Colorado Goes to the Fair: Worlds Columbian Exposition, Chicago 1893 | Center for Colorado & the West at Auraria Library http://coloradowest.staging.auraria.edu/book-review/colorado-goes-fair-worlds-columbian-exposition-chicago-1893[12/8/2015 9:35:47 AM] Home Colorado Goes to the Fair: Worlds Columbian Exposition, Chicago 1893Colorado Goes to the Fair: Worlds Columbian Exposition, Chicago 1893Submitted by nwharton on 2-15-2013 04:17 PMAuthor: Duane A. Smith and Karen and Mark Vendl Publishing: Albuquerque, NM: University of New Mexico Press, 2011. 192 pages. Black-and-white photographs, maps, index, appendix, bibliography. $29.95 paperback. Reviewer: Alan Culpin Duane Smith, along with the Vendls, bring charm and stylish writing to this story of the Great White Waythe Worlds Columbian Exposition held in Chicago in 1893 to commemorate the four hundredth anniversary of Columbuss discovery of America, and perhaps more importantly, the now great industrial city and transportation hub of Chicago. Duane Smith is well known for his excellent books on mining in Colorado and the Old West, but opens up new territory here. The book includes a concise account of the development of Chicago, the Great Fire, the Chicago Stockyards and meat packers like Armour, retail giants such as Marshall Field, and manufacturers such as the Pullman Car Company, along with the eight transcontinental railroads that passed through, all of which provide background for the citys setting as home of the Worlds Fair. The authors then move onto the makeup of the fair with national and international participation, and its organization into state buildings and buildings for Industry and Agriculture. A lively telling of the construction of the fair covers challenges faced by the builders. Entertainments are entertainingly covered, as is Buffalo Bills hugely popular Wild West show although it was banished to the outside of the fairgrounds as vulgar. Colorados participation is covered with a major mining exhibition that included contributions from Aspen, Leadville, Cripple Creek, and Breckenridge. The Ute Indians are mentioned with a dose of political correctness. The cliff dwellings of Mesa Verde were accurately recreated and proved to be a popular exhibit. The silver crisis and the depression in the 1890s with Governor Davis Waites focus on those issues all receive their due. The contributions of women, especially Colorado women, are served with a flavoring of feminism, including the fact that the Womens Exhibition hall design came from one of the first female architects. Many of the leaders of the day, such as Frederick Douglass, Francis Bellamy, Frederick Jackson Turner whose famed thesis pointed to the closing of the frontier just three years earlierand others commented favorably on the fair and Chicagos influence on the North American continent. Bluenoses complained that the fair stayed open on Sundays and included belly dancing. The famed Ferris Wheel, red-light districts, and the assassination of Chicagos Mayor Harrison are all well covered in detail. Perhaps the best section of Colorado Goes to the Fair is seen in the quotes and comments from Coloradans EXPLORE BY MEDIABook Reviews Photographs Video Biographies New Publications Resource Guides County Newspaper HistoriesEXPLORE BY TOPICLand & Natural Resources Government & Law Agriculture Mining Commerce & Industry Transportation People & Places Communication Healthcare & Medicine Education & Libraries Cultural Communities Recreation & Entertainment Tourism ReligionEXPLORE BY CULTUREHispanic Native AmericanWe were most agreeably surprised to find him a polished gentleman. Description of James P. Beckwourth, African American mountain man, fur trader and explorer.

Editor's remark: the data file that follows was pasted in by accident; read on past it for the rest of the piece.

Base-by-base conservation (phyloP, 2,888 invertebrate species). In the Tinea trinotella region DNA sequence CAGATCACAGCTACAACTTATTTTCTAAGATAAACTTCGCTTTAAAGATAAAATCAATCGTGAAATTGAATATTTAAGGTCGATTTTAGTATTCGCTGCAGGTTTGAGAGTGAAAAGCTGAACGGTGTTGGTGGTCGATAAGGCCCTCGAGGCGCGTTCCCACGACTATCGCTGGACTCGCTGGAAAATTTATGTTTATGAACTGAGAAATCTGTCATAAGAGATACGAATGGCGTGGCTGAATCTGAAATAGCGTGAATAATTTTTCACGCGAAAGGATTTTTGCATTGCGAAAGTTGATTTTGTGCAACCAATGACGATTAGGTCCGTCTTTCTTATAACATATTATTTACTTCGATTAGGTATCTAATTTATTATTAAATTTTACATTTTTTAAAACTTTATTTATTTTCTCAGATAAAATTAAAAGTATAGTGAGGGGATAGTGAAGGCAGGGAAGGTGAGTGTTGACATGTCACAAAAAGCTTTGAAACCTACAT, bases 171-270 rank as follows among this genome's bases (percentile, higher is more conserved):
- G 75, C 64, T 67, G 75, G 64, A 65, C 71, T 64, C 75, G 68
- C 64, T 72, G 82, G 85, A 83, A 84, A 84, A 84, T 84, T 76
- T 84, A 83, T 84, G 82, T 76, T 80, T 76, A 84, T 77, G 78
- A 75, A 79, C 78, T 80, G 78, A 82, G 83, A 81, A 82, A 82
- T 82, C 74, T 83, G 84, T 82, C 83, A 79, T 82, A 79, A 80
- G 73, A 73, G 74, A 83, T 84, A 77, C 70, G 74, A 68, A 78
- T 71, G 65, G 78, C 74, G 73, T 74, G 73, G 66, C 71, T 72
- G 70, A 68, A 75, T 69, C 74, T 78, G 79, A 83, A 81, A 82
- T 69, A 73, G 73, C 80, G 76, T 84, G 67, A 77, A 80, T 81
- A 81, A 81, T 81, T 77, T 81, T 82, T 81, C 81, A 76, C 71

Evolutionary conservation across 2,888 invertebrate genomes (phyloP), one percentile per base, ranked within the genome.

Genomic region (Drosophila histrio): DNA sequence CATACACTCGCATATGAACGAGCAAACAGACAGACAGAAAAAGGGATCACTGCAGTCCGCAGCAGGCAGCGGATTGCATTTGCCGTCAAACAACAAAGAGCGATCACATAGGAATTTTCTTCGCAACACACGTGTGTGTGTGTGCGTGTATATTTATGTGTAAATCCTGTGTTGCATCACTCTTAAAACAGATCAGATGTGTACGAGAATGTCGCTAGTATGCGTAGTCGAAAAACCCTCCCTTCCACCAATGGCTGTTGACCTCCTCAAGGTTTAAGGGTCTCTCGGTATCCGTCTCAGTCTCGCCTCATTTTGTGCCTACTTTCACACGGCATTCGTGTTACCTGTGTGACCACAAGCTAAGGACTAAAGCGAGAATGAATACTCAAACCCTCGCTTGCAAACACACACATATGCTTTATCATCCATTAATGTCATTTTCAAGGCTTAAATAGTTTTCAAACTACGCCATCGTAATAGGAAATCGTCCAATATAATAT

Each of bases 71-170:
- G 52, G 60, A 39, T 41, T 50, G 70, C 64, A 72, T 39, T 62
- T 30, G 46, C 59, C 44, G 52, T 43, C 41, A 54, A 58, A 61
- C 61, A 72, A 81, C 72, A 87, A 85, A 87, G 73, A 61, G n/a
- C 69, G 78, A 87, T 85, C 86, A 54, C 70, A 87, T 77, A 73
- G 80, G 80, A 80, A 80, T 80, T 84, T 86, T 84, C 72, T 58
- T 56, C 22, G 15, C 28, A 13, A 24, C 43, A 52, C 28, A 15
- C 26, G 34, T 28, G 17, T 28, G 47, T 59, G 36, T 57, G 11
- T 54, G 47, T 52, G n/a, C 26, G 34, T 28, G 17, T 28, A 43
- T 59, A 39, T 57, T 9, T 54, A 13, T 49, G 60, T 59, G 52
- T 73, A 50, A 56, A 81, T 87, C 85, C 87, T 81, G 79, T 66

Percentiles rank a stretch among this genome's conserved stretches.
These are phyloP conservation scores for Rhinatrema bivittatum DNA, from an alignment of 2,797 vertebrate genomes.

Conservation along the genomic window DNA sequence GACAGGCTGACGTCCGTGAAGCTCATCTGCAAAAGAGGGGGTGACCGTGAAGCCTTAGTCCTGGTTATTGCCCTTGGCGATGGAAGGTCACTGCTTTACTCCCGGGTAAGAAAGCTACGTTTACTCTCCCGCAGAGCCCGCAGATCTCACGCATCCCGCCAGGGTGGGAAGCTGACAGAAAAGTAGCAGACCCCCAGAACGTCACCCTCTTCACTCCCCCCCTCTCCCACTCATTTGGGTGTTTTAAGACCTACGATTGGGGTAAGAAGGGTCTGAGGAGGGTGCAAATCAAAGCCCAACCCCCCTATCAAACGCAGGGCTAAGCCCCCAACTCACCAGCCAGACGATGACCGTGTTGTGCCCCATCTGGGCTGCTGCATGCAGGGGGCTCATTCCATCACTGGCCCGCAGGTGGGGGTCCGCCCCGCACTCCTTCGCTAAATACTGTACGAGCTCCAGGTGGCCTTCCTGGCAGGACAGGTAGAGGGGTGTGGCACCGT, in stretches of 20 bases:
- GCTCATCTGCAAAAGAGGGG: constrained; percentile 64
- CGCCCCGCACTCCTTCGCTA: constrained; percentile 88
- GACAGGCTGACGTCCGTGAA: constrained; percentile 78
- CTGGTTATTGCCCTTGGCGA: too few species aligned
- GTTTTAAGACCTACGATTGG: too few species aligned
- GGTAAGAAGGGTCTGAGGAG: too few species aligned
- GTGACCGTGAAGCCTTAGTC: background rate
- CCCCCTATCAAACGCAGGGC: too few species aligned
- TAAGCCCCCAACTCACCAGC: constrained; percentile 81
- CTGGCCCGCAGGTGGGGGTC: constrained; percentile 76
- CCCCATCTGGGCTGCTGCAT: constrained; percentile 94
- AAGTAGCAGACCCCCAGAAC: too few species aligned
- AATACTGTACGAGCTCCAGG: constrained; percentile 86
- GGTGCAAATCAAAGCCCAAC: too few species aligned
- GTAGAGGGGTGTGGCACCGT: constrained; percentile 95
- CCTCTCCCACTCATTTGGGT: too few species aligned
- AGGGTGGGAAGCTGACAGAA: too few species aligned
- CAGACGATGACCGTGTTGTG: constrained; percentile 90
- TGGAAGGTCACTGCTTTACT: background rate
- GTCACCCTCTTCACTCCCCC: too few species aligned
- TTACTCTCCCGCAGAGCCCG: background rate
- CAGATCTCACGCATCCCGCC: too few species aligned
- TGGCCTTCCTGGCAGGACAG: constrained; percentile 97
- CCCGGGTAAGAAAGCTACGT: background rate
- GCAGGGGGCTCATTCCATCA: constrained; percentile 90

Colorado Goes to the Fair: Worlds Columbian Exposition, Chicago 1893 | Center for Colorado & the West at Auraria Library http://coloradowest.staging.auraria.edu/book-review/colorado-goes-fair-worlds-columbian-exposition-chicago-1893[12/8/2015 9:35:47 AM] Auraria Library 303-556-4587 1100 Lawrence Street Denver, Colorado 80204 In the News Partners & Donations About Us Contact Us who visited, from Governor John L. Routt, Denver attorney Horace Benson, and more ordinary folk. Newspapers warned potential fairgoers not to go early as some of the buildings and exhibits were not ready, and they offered advice on where to stay and where not to stay, dealing with the heat, the costs of the trip, etc. The quotes in this chapter are particularly good and reveal viewpoints and opinions of those from the Rocky Mountain West who attended the events. Finally, the Epilogue covers the dismantling of the fair, the costs (twenty-six million dollars), the awards, and a list of Colorado exhibits that received awards. The authors focus on the importance of mining and agriculture to Colorado and the states participation in the fair. Oddly, this book includes no footnotes, perhaps reflecting the audience the authors hoped to appeal to, but something this reviewer thought should have been included. There is no mention of Martha Maxwell and her stuffed animal exhibit that drew considerable attention at the time. The bibliography is heavily reliant on newspaper accounts, as it should be. There is little else to criticize, for this is a well-written, well-researched, and delightful account of the Worlds Columbian Exposition and Colorados participation. Reviewer Info: Alan Culpin was born in China and educated in a British public school before coming to Colorado to attend the University of Colorado where he earned BA and MA degrees in history with a specialty in Colorado and the American West, under Robert Athearn. After a short stint at the Colorado Historical Society, he taught classes on Colorado and western history, U.S. surveys, American Civil War, and other topics at Red Rocks Community College from 1974 to 1985. When the state, in its infinite wisdom, reduced most faculty to part-time, Culpin founded Abracadabra Bookshop, an antiquarian enterprise offering more than 100,000 titles, which he still runs with his wife Marcy.